Women as sponsors : gendering Canadian family class immigration policy
thesisposted on 08.06.2021, 11:04 by Rebekah Cunningham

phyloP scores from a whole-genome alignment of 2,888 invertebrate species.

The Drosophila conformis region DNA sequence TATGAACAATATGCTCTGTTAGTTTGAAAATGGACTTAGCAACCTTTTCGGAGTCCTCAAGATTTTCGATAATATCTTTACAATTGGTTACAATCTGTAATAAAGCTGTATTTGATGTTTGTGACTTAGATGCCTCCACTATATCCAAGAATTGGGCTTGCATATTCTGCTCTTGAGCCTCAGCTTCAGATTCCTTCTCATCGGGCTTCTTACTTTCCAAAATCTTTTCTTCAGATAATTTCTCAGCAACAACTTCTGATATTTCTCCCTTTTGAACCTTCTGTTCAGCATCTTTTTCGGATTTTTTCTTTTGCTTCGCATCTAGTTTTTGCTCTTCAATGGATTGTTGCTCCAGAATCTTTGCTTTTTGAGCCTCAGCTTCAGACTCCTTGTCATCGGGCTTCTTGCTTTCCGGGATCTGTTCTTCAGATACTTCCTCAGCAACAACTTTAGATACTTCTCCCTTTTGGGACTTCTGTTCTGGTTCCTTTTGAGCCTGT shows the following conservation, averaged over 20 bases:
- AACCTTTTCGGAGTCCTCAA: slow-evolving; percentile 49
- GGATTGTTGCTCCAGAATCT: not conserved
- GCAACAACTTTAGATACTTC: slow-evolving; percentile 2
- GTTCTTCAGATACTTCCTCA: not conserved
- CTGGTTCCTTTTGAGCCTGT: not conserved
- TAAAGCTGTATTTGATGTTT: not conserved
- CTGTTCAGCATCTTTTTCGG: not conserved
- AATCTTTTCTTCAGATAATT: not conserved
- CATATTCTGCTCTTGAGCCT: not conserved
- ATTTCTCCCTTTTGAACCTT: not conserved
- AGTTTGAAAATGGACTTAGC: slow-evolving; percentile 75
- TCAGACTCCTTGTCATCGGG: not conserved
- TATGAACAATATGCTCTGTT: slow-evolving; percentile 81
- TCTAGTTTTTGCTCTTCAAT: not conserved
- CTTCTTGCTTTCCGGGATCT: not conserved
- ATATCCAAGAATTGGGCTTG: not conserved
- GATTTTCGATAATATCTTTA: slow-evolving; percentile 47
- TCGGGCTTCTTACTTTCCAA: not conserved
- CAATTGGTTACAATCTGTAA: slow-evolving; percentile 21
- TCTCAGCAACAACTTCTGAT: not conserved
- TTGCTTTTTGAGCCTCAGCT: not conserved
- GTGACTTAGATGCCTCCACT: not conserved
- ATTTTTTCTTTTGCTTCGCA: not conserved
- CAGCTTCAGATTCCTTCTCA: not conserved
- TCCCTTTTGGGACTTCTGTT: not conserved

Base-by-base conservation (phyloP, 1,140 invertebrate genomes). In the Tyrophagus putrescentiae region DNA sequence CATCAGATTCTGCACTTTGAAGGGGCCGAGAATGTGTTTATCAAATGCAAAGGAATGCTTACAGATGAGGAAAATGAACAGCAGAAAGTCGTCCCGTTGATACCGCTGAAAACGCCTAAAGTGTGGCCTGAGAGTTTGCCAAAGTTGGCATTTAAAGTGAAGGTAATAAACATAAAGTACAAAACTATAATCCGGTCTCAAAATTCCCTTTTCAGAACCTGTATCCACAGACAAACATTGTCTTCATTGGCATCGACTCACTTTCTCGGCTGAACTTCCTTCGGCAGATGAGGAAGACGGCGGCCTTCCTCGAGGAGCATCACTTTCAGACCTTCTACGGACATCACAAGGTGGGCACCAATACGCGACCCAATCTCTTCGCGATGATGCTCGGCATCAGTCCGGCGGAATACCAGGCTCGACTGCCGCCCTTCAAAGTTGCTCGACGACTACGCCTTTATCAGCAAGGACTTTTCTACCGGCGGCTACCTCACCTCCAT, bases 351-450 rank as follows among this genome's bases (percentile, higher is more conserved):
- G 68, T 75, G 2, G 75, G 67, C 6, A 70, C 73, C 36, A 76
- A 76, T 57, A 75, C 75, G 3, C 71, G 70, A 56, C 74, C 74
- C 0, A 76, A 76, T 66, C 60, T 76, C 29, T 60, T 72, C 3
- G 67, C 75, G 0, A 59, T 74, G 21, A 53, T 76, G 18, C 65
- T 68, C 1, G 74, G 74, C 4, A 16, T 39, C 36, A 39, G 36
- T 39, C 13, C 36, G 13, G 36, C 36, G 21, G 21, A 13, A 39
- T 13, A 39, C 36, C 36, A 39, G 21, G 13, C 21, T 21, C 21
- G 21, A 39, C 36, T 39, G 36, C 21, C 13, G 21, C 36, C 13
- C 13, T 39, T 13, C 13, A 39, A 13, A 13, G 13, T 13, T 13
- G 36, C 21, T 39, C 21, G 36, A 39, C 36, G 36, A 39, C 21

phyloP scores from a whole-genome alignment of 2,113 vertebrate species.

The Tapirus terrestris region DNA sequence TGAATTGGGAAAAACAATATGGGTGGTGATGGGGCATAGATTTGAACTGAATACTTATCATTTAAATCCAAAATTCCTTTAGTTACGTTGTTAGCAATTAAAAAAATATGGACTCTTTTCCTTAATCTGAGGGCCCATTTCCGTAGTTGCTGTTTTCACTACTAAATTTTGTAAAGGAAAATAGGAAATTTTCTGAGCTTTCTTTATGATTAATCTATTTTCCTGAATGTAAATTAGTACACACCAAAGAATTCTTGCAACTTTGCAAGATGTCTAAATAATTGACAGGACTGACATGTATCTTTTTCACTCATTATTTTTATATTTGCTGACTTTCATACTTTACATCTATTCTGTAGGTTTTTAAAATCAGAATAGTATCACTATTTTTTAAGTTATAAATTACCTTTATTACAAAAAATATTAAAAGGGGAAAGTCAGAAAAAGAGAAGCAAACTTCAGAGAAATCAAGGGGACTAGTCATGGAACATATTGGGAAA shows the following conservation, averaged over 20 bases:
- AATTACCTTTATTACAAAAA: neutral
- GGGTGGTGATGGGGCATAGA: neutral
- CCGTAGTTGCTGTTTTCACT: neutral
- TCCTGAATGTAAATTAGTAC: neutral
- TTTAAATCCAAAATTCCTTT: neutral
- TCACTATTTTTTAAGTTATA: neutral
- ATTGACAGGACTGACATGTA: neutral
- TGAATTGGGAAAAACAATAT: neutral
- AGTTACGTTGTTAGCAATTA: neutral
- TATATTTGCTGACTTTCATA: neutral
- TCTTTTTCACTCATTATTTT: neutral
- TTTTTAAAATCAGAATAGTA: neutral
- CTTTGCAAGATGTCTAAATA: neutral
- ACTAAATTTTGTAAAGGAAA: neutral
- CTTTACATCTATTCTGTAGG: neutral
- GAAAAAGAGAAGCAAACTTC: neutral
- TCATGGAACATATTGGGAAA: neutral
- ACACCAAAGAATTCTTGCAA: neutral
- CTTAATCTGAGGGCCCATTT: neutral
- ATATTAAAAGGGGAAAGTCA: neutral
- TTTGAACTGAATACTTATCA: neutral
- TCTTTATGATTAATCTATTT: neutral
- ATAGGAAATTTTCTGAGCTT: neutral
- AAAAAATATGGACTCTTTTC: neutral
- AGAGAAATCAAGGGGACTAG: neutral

Canada's family class immigration policy has been studied as a gendered policy that has differential and harmful effects on women sponsored by their male spouses for immigration to Canada (Côté et al., 2001; National Association for Women and the Law, 1999; Thobani, 2000). As women are commonly seen as migrating for marriage and men for work (Sweetman, 1998), there has been little research done on the experiences of women who sponsor male spouses for immigration to Canada. This study explores the experiences of sponsoring women, mainly how their economic and family situations are affected by immigration policy and process. Using multiple forms of data, particularly judicial cases and interviews with sponsoring women, the study extracts themes related to immigration policy, immigration process, neo-liberalism, and the Sponsorship Agreement. It concludes that immigration policy and process create barriers to the family reunification of sponsoring women and their partners, increase the economic marginalization of women, and re-victimize women who have been abused by sponsored partners by holding them responsible for the Sponsorship Agreement.